Ensure the accuracy of your math operations in 64-bit architecture.
Math operations are affected by numbers in the 64-bit runtime. Review the accuracy of the results of any calculations your app performs. Check signed value results to ensure that they're correct for their operation and operands. Verify that your bit mask code doesn't make assumptions about type size.
Verify the Accuracy of Signed Math Operations
C and similar languages use a set of sign extension rules to determine whether to treat the top bit in an integer as a sign bit when the value is assigned to a variable of larger width. The sign extension rules are as follows:
Unsigned values are zero extended (not sign extended) when promoted to a larger type.
Signed values are always sign extended when promoted to a larger type, even if the resulting type is unsigned.
Constants (unless modified by a suffix, such as
0x8L) are treated as the smallest size that will hold the value. Hexadecimal numbers may be treated by the compiler as
long longtypes and may be either
unsignedtypes. Decimal numbers are always treated as
The sum of a signed value and an unsigned value of the same size is an unsigned value.
When this code is executed in the 32-bit runtime, the result is -1 (
0xffffffff). When the same code is run in the 64-bit runtime, the result is 4294967295 (
0x00000000ffffffff), which is incorrect.
To understand why this happens, consider that when these numbers are added, the signed value plus the unsigned value results in an unsigned value (rule 4). That result is promoted to a larger type, but this promotion doesn't cause sign extension.
To fix this problem, cast
b to a
long integer. This cast forces the non-sign-extended promotion of
b to a 64-bit type before the addition operation, thus forcing the signed integer to be promoted (in a signed fashion) to match. With that change, the result is the expected -1.
In the above code, bit shifting is used to move the value of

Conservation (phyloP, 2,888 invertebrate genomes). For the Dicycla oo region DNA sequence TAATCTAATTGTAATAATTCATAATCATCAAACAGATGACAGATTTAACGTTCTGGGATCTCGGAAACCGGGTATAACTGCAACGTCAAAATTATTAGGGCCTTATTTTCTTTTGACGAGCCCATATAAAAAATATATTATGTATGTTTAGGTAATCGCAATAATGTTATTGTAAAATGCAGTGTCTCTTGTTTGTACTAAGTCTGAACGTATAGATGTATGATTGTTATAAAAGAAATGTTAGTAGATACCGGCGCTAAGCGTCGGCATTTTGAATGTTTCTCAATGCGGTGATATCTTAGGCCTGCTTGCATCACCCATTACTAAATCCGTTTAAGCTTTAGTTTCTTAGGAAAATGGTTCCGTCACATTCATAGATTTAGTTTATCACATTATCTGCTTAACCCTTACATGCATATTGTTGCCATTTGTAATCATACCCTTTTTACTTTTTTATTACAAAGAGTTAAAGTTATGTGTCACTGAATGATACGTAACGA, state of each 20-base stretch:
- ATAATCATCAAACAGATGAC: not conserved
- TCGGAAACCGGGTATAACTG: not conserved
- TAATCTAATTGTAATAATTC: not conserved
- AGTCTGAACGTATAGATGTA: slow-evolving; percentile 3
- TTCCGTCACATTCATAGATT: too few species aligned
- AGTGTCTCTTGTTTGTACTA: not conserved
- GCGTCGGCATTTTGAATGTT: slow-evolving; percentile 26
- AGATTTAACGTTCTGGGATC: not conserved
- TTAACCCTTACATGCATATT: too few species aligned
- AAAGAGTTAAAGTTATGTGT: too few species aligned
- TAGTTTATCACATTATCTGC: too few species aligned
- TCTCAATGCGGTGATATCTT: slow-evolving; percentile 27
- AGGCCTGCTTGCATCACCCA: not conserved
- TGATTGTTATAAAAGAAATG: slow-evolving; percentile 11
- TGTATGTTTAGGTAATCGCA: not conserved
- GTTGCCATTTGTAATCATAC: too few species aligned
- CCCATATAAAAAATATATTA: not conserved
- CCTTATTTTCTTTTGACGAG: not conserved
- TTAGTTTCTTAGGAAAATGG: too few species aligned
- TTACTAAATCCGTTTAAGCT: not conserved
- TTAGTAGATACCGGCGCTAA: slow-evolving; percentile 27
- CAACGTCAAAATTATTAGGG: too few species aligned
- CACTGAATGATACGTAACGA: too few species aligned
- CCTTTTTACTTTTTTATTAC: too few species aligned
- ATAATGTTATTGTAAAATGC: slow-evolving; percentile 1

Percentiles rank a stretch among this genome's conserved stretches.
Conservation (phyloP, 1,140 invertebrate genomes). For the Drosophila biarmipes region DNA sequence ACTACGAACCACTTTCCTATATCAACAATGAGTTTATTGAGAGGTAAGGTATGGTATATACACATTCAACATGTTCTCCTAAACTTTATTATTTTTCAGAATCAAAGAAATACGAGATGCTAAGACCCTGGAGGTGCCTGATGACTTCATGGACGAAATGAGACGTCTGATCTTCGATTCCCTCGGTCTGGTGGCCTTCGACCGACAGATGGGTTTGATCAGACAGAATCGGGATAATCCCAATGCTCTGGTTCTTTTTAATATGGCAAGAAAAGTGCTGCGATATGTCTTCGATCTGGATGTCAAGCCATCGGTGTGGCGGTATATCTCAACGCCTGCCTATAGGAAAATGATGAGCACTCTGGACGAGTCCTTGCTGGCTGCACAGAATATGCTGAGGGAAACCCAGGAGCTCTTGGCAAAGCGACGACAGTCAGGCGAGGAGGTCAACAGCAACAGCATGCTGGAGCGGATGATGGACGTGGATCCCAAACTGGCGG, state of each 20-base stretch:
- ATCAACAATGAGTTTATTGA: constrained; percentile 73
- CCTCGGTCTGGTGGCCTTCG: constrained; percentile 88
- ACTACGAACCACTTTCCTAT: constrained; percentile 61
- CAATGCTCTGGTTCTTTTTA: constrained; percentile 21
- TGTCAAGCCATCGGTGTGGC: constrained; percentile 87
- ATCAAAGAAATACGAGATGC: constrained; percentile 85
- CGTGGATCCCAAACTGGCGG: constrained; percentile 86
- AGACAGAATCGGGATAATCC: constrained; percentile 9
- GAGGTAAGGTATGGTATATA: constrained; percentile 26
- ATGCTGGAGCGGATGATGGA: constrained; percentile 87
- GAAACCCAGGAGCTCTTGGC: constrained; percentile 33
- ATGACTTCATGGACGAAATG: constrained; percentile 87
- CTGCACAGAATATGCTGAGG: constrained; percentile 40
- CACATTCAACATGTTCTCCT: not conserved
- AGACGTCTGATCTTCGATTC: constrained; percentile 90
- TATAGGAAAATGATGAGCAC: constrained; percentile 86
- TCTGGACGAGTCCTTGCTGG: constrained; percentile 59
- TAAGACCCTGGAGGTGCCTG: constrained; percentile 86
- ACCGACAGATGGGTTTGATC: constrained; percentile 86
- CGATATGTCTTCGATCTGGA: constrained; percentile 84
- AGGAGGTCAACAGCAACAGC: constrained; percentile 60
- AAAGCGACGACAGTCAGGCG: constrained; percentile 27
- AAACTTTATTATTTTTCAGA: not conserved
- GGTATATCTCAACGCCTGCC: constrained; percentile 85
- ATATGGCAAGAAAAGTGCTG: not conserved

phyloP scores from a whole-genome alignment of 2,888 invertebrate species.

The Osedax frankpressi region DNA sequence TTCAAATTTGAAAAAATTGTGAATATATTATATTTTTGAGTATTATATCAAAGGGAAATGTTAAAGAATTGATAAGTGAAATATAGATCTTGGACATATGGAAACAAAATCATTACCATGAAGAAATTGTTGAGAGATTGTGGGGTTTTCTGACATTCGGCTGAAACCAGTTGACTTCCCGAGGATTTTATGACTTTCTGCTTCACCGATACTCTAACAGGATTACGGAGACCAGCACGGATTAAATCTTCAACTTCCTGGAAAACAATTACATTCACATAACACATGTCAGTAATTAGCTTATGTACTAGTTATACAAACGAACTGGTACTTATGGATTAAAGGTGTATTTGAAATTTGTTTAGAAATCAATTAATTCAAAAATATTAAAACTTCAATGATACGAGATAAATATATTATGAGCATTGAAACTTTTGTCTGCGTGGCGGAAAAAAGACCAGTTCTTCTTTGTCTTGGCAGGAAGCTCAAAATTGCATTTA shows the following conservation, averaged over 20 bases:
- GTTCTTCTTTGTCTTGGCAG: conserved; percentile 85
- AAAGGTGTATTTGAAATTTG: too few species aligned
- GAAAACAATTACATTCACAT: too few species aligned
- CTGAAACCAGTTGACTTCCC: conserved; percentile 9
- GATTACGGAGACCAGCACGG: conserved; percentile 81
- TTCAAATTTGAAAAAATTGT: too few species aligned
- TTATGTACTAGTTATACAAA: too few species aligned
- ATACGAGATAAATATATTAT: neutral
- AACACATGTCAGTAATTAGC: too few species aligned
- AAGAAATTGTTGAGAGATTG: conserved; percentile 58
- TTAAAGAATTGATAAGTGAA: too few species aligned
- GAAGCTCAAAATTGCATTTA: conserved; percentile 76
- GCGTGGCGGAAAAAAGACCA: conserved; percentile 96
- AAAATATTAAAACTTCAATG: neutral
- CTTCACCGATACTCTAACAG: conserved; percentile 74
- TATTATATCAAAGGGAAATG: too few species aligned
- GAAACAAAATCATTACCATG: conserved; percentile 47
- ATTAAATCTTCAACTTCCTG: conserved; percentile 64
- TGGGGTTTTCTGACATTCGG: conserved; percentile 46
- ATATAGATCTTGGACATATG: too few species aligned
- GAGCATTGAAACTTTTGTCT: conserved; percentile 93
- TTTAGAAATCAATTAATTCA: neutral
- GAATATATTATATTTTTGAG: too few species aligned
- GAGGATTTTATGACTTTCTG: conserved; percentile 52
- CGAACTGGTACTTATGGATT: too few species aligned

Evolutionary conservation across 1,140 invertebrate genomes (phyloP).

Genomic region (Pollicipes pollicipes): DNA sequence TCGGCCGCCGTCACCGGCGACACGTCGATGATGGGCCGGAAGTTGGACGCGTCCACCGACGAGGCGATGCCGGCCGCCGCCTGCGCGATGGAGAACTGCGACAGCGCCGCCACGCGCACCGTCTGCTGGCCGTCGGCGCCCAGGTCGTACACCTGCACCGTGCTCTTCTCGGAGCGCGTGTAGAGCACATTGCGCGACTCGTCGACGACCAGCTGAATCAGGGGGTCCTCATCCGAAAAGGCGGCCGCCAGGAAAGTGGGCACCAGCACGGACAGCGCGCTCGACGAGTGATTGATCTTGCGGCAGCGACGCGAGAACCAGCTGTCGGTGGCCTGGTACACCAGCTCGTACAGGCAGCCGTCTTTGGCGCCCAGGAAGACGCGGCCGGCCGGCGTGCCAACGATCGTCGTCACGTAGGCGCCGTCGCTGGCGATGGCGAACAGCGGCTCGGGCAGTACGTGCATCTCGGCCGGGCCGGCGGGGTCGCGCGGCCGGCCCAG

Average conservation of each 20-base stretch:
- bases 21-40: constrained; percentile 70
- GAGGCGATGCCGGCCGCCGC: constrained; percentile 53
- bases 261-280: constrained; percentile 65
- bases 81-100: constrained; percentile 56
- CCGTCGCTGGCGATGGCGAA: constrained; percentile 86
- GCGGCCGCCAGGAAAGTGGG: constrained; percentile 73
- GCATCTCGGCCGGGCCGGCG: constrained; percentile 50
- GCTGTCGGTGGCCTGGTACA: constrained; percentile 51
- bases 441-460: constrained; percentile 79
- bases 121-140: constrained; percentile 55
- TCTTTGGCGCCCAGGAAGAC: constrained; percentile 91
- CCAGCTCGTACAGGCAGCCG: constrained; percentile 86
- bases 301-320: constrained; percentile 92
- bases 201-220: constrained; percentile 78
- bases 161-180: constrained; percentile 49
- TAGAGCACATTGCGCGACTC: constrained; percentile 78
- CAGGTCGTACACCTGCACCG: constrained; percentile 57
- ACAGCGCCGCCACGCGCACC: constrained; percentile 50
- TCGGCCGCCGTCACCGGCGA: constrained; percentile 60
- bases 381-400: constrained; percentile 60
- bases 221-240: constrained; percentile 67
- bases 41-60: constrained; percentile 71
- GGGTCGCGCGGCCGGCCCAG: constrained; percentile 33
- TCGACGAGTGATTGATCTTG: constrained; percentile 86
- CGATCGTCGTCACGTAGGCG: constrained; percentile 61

a into a different position in
b, which is copied into
c. The expected result from the
printf (and the result from a 32-bit executable) is
0x80000000. The result generated by a 64-bit executable, however, is
There are two reasons for this result. First, when the left-shift operator
<< is invoked, the variable
a is promoted to a variable of type
int. Because all values of a
short integer can fit into a signed
int type, the result of this promotion is signed. Second, when the left-shift completes, the result is stored in a
long integer. Thus, the 32-bit signed value represented by
(a << 31) is sign extended (rule 2) when it's promoted to a 64-bit value (even though the resulting type is unsigned).
The solution is to cast the initial value to a
long integer before the shift. The
short integer is promoted only once—this time, to a 64-bit type (when compiled as a 64-bit executable).
Check Your Code for Assumptions About Type Size
When working with bit masks with 64-bit values, follow these tips to avoid inadvertently getting 32-bit values.
Don’t assume that a data type has a particular length. If you're shifting through the bits stored in a variable of type
long integer, use the
LONG value to determine the number of bits. The result of a shift that exceeds the length of a variable is architecture dependent.
Use inverted bit masks, if needed. Be careful when using bit masks with long integers, because the width differs between 32-bit and 64-bit runtimes. There are two ways to create a bit mask, depending on whether you want it to be zero extended or one extended:
If you want the bit mask value to contain zeros in the upper 32 bits in the 64-bit runtime, the usual fixed-width bit mask works as expected, because it's extended in an unsigned fashion to a 64-bit quantity.
If you want the bit mask value to contain ones in the upper bits, write the bit mask as the bitwise inverse of its inverse.
Note that in the 64-bit runtime, the upper bits in the bit mask are all ones.